Brazil: visit by David Cameron
The British Prime Minister has visited Brazil with a delegation of business leaders; President Dilma has again been defeated on the forest code; but remains exceedingly popular among the people.
British Prime Minister visits Brazil
After attending the keynote speech of the opening session of the UN general assembly (as usual delivered by Brazil), David Cameron flew to Brazil with a delegation of more than 50 business leaders.
Foreign Secretary William Hague had criticised the lack of attention paid to Brazil. After his own visit, and trips by Deputy Prime Minister Nick Clegg and Prince Harry, the PM is now the fourth high-level state or government representative from Britain coming to Brazil in recent times.
Cameron was clear about his objectives, saying that his visit was about British jobs, British growth and the British Economy.” Bilateral trade has increased by 10% over the past year. Nevertheless, the UK currently represents only 1.5% of Brazilian imports, considerably less than Germany’s 6.4%.
The Prime Minister and his delegation visited Rio de Janeiro, Brasília, and São Paulo. Aside from trying to stimulate exports in the defence industry, they also explored opportunities for investment in the oil and gas sector. During one of the press conferences, Cameron denounced Brazilian protectionism.
President defeated again on forest code
On Tuesday, the Senate concluded their voting on the Forest Code decree the President had issued on the 25th of May. Decrees (in Portuguese: medidas provisórias – MPs) need to be approved within 128 days.
The MP had vetoed some of the articles of a new Forest Code that Congress had passed in April, replacing the existing code from 1965. Among other changes, the new law granted amnesty to landowners who had illegally deforested their grounds, as well as reducing the portions of land to be replanted by them.
Dilma did not veto any of the amnesty provisions, but increased the proportion of forest that would need to be regrown (see Brazil: Dilma might veto new forest regulations).
The Senate has now modified the MP in accordance with agreed on with the House, reducing once again the reforestation of banks of rivers wider than 10 metres from 20 to 15 metres. On wider rivers, the requirement was scaled down from 30 to 20 metres. Farmers are now also allowed to include fruit tress in a portion of this reforested area.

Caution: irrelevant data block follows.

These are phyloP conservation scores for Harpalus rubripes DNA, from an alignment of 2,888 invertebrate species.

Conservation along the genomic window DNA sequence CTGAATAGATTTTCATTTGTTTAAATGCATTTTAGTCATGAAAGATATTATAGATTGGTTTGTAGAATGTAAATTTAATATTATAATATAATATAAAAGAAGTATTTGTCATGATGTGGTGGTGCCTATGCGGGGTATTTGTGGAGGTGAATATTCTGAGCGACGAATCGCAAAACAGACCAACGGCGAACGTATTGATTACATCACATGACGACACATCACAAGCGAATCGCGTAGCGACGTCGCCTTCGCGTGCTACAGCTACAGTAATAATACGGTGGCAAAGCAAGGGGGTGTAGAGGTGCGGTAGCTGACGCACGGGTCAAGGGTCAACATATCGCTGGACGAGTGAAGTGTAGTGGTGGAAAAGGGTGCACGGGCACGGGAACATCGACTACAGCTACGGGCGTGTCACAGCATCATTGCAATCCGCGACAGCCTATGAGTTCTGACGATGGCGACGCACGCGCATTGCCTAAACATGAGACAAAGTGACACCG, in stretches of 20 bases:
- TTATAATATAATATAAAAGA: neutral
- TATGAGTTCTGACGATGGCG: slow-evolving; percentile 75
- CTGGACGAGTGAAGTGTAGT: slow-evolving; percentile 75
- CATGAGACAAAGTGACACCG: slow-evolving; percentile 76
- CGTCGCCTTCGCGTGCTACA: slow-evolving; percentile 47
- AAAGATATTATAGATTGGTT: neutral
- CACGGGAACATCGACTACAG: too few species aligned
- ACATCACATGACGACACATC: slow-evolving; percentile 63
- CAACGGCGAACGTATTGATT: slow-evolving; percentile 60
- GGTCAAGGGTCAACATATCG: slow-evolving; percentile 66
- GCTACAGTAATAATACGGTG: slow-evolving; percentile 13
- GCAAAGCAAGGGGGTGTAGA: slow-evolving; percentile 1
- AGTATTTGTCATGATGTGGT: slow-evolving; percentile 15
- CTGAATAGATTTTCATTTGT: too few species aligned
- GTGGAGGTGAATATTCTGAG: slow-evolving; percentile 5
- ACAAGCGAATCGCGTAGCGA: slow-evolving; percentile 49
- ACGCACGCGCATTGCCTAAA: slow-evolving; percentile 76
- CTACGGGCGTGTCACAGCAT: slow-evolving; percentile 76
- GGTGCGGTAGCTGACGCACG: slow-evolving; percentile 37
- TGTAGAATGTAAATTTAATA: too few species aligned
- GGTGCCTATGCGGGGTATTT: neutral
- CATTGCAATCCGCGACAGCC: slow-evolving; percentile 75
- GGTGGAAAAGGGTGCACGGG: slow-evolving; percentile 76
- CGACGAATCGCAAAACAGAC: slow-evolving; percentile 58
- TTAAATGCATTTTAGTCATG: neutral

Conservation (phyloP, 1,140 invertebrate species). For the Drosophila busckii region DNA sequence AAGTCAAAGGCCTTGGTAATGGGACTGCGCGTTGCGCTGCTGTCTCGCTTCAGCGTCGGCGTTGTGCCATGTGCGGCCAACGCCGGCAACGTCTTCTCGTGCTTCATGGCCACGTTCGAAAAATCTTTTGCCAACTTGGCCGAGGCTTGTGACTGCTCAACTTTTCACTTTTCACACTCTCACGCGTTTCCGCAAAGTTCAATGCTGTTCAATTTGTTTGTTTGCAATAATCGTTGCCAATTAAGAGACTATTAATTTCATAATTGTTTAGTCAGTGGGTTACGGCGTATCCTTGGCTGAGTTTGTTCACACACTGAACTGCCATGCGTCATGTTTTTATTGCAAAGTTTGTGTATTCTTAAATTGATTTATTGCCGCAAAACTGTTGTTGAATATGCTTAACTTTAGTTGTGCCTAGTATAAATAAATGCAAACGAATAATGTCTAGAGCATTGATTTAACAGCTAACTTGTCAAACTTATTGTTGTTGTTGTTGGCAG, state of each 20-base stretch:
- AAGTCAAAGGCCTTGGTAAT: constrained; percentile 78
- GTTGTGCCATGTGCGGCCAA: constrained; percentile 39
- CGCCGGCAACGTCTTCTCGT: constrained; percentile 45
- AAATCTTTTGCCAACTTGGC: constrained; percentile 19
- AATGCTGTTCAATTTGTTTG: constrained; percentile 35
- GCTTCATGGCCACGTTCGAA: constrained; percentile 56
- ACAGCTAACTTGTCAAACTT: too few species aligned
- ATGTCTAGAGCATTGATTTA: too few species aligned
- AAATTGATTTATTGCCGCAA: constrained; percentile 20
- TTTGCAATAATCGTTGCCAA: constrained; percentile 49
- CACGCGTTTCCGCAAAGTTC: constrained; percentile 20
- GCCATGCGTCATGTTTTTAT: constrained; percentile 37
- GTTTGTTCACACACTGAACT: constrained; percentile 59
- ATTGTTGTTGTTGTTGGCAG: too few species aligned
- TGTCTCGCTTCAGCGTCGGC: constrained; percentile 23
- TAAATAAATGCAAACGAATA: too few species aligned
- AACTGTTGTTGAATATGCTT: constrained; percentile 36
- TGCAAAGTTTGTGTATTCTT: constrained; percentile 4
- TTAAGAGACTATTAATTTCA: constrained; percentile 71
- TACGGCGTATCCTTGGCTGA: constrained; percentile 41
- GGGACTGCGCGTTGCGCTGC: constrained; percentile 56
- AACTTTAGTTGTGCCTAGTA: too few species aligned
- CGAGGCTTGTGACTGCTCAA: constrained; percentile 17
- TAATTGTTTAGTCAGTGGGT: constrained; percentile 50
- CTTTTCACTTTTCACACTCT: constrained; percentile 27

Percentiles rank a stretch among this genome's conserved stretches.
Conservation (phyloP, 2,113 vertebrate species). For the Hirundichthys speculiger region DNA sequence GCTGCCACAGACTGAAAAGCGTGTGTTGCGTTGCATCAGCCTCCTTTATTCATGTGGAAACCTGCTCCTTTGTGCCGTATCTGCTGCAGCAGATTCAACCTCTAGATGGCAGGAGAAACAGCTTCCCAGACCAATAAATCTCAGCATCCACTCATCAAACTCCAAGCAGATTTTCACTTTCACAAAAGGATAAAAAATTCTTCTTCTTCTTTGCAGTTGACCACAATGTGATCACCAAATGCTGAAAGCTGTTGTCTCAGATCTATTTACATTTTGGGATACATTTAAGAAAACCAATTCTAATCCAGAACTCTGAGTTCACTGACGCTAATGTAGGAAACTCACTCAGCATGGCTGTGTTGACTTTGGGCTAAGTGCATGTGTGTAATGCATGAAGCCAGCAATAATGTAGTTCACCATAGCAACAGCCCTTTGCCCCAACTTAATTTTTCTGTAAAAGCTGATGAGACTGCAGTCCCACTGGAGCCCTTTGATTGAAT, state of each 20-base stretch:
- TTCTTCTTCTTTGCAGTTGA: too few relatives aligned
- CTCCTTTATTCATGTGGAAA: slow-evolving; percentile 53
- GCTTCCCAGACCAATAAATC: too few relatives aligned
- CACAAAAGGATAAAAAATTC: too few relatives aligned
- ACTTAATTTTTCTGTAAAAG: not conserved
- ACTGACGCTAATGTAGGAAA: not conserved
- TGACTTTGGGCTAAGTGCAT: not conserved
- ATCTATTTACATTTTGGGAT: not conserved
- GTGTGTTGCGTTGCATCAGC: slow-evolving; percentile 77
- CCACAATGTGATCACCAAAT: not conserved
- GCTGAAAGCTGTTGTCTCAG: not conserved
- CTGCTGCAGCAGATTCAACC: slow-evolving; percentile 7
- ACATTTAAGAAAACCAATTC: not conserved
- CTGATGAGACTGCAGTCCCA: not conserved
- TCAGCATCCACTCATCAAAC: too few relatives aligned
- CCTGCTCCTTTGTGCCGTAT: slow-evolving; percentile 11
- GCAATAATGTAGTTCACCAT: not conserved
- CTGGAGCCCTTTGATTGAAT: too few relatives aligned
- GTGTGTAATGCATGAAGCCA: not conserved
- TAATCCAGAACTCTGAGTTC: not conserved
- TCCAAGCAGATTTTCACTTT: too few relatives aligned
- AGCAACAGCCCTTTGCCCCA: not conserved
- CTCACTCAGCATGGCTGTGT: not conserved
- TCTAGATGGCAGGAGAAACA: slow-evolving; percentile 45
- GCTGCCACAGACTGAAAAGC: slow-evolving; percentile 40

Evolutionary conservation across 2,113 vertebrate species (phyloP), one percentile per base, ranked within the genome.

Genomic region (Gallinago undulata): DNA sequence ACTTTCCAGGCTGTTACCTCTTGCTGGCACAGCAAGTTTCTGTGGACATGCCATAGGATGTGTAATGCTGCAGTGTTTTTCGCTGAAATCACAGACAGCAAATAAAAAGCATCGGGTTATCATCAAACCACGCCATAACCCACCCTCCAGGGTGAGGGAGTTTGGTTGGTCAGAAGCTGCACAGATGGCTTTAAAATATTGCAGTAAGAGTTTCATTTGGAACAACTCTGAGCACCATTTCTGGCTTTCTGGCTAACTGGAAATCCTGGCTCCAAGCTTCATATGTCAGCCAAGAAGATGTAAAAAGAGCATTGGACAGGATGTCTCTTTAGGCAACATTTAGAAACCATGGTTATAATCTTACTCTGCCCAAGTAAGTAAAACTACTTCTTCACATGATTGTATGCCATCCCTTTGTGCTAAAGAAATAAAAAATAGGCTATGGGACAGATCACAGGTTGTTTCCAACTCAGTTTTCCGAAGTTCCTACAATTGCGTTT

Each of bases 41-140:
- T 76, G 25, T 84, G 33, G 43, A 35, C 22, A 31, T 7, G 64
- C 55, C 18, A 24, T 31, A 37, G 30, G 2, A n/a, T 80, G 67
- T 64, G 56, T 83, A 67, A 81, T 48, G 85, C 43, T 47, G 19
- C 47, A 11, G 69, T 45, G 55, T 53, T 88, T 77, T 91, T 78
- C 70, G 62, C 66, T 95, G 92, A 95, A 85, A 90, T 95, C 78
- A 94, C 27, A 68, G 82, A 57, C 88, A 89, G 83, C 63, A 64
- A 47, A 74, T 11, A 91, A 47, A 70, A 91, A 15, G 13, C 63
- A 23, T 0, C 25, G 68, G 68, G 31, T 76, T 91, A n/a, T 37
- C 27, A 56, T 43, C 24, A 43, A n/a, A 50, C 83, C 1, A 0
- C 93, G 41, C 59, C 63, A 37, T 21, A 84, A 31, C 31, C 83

The government floor leader in the Senate, Eduardo Braga from the centrist PMDB, the largest coalition partner of Dilma’s Workers Party, said that addition vetoes might now be possible.
The President is under pressure from the increasingly powerful and organised agrarian lobby, led by Senator Katia Abreu, President of the National Confederation of Farmers. At the same time, environmental organisations are demanding better protection of Brazilian forests.
Dilma unusually popular
Both Dilma’s work as President and the performance of her government continue to be highly valued by the Brazilian people. The most recent Ibope poll, released last Wednesday, estimated a government approval rate of 62%. This includes respondents evaluating the government as ‘good’ and ‘excellent’.
The rate has climbed by 6% since March. It is considerably higher than both Cardoso’s and Lula’s approval 1.5 years into their first term. Their rate stood at only 38% each.
Dilma’s personal approval is still at 77%, the same as in March and in June, when the survey was last taken.
Asked which current news story or event they regarded as the most significant, the single largest group of people mentioned the mensalão corruption scandal (see Brazil: Supreme Court starts mensalão trial).
Seven years after the corruption schemes was uncovered, the trial against several of the accused has finally begun this summer. Among them are many former high-ranking figures of the governing Workers’ Party. Yet the results from the Ibope poll seem to indicate that President Dilma has remained unscathed by the scandal.